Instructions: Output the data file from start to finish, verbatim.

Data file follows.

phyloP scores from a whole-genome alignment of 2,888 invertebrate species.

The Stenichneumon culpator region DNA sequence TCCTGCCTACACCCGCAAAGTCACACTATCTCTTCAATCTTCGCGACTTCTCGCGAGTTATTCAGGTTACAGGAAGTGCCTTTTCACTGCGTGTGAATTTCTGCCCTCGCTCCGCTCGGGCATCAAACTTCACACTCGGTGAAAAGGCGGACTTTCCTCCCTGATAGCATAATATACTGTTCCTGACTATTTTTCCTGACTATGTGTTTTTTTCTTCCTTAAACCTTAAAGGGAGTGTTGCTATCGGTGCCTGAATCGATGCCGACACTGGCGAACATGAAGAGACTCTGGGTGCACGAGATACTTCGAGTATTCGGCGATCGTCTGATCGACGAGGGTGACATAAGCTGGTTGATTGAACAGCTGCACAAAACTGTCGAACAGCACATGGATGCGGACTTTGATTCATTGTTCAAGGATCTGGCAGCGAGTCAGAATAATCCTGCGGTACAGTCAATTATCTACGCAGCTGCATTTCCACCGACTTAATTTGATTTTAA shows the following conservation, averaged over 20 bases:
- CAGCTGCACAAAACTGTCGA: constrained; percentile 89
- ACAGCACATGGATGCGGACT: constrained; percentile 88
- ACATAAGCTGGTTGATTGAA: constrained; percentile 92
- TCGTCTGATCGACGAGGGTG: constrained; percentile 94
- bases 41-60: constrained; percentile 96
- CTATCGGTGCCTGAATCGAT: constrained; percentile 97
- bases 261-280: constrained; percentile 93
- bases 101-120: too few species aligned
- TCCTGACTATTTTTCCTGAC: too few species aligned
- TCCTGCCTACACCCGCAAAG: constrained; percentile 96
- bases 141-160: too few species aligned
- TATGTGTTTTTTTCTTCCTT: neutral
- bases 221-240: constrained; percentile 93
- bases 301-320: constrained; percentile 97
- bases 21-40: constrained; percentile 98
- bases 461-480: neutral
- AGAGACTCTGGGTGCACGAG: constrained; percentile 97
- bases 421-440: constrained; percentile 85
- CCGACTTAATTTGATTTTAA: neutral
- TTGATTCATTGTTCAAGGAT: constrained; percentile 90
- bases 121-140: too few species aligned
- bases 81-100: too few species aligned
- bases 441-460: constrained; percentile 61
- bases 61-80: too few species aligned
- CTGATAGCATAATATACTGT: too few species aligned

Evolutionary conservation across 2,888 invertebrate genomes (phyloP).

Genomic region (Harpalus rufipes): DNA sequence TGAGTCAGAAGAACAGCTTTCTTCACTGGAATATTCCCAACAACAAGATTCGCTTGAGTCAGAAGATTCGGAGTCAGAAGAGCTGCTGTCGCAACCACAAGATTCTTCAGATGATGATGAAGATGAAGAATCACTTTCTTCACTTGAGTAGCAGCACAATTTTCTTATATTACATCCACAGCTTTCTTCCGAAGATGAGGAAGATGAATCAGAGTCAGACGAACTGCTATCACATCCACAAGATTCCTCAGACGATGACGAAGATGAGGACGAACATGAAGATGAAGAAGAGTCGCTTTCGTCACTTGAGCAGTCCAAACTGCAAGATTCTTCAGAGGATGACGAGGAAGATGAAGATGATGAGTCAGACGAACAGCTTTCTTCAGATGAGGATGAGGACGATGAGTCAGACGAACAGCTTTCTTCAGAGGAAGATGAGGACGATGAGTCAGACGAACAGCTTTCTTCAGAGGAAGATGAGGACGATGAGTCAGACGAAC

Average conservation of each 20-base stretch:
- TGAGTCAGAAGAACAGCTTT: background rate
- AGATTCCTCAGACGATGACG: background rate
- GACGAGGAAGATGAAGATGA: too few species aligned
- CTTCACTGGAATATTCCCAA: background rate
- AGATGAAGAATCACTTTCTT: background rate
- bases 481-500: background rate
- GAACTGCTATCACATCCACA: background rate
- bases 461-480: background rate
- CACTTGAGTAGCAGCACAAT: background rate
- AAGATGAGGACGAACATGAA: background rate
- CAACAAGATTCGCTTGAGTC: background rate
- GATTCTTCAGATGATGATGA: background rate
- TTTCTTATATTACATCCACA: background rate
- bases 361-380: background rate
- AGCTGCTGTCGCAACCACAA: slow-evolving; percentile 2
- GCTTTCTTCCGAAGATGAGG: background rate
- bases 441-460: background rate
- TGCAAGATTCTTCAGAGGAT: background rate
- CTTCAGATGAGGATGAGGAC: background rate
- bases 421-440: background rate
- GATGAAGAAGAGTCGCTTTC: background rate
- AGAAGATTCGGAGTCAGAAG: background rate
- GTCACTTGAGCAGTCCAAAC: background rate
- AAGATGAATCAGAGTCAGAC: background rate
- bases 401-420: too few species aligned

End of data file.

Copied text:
phyloP scores from a whole-genome alignment of 2,888 invertebrate species.

The Stenichneumon culpator region DNA sequence TCCTGCCTACACCCGCAAAGTCACACTATCTCTTCAATCTTCGCGACTTCTCGCGAGTTATTCAGGTTACAGGAAGTGCCTTTTCACTGCGTGTGAATTTCTGCCCTCGCTCCGCTCGGGCATCAAACTTCACACTCGGTGAAAAGGCGGACTTTCCTCCCTGATAGCATAATATACTGTTCCTGACTATTTTTCCTGACTATGTGTTTTTTTCTTCCTTAAACCTTAAAGGGAGTGTTGCTATCGGTGCCTGAATCGATGCCGACACTGGCGAACATGAAGAGACTCTGGGTGCACGAGATACTTCGAGTATTCGGCGATCGTCTGATCGACGAGGGTGACATAAGCTGGTTGATTGAACAGCTGCACAAAACTGTCGAACAGCACATGGATGCGGACTTTGATTCATTGTTCAAGGATCTGGCAGCGAGTCAGAATAATCCTGCGGTACAGTCAATTATCTACGCAGCTGCATTTCCACCGACTTAATTTGATTTTAA shows the following conservation, averaged over 20 bases:
- CAGCTGCACAAAACTGTCGA: constrained; percentile 89
- ACAGCACATGGATGCGGACT: constrained; percentile 88
- ACATAAGCTGGTTGATTGAA: constrained; percentile 92
- TCGTCTGATCGACGAGGGTG: constrained; percentile 94
- bases 41-60: constrained; percentile 96
- CTATCGGTGCCTGAATCGAT: constrained; percentile 97
- bases 261-280: constrained; percentile 93
- bases 101-120: too few species aligned
- TCCTGACTATTTTTCCTGAC: too few species aligned
- TCCTGCCTACACCCGCAAAG: constrained; percentile 96
- bases 141-160: too few species aligned
- TATGTGTTTTTTTCTTCCTT: neutral
- bases 221-240: constrained; percentile 93
- bases 301-320: constrained; percentile 97
- bases 21-40: constrained; percentile 98
- bases 461-480: neutral
- AGAGACTCTGGGTGCACGAG: constrained; percentile 97
- bases 421-440: constrained; percentile 85
- CCGACTTAATTTGATTTTAA: neutral
- TTGATTCATTGTTCAAGGAT: constrained; percentile 90
- bases 121-140: too few species aligned
- bases 81-100: too few species aligned
- bases 441-460: constrained; percentile 61
- bases 61-80: too few species aligned
- CTGATAGCATAATATACTGT: too few species aligned

Evolutionary conservation across 2,888 invertebrate genomes (phyloP).

Genomic region (Harpalus rufipes): DNA sequence TGAGTCAGAAGAACAGCTTTCTTCACTGGAATATTCCCAACAACAAGATTCGCTTGAGTCAGAAGATTCGGAGTCAGAAGAGCTGCTGTCGCAACCACAAGATTCTTCAGATGATGATGAAGATGAAGAATCACTTTCTTCACTTGAGTAGCAGCACAATTTTCTTATATTACATCCACAGCTTTCTTCCGAAGATGAGGAAGATGAATCAGAGTCAGACGAACTGCTATCACATCCACAAGATTCCTCAGACGATGACGAAGATGAGGACGAACATGAAGATGAAGAAGAGTCGCTTTCGTCACTTGAGCAGTCCAAACTGCAAGATTCTTCAGAGGATGACGAGGAAGATGAAGATGATGAGTCAGACGAACAGCTTTCTTCAGATGAGGATGAGGACGATGAGTCAGACGAACAGCTTTCTTCAGAGGAAGATGAGGACGATGAGTCAGACGAACAGCTTTCTTCAGAGGAAGATGAGGACGATGAGTCAGACGAAC

Average conservation of each 20-base stretch:
- TGAGTCAGAAGAACAGCTTT: background rate
- AGATTCCTCAGACGATGACG: background rate
- GACGAGGAAGATGAAGATGA: too few species aligned
- CTTCACTGGAATATTCCCAA: background rate
- AGATGAAGAATCACTTTCTT: background rate
- bases 481-500: background rate
- GAACTGCTATCACATCCACA: background rate
- bases 461-480: background rate
- CACTTGAGTAGCAGCACAAT: background rate
- AAGATGAGGACGAACATGAA: background rate
- CAACAAGATTCGCTTGAGTC: background rate
- GATTCTTCAGATGATGATGA: background rate
- TTTCTTATATTACATCCACA: background rate
- bases 361-380: background rate
- AGCTGCTGTCGCAACCACAA: slow-evolving; percentile 2
- GCTTTCTTCCGAAGATGAGG: background rate
- bases 441-460: background rate
- TGCAAGATTCTTCAGAGGAT: background rate
- CTTCAGATGAGGATGAGGAC: background rate
- bases 421-440: background rate
- GATGAAGAAGAGTCGCTTTC: background rate
- AGAAGATTCGGAGTCAGAAG: background rate
- GTCACTTGAGCAGTCCAAAC: background rate
- AAGATGAATCAGAGTCAGAC: background rate
- bases 401-420: too few species aligned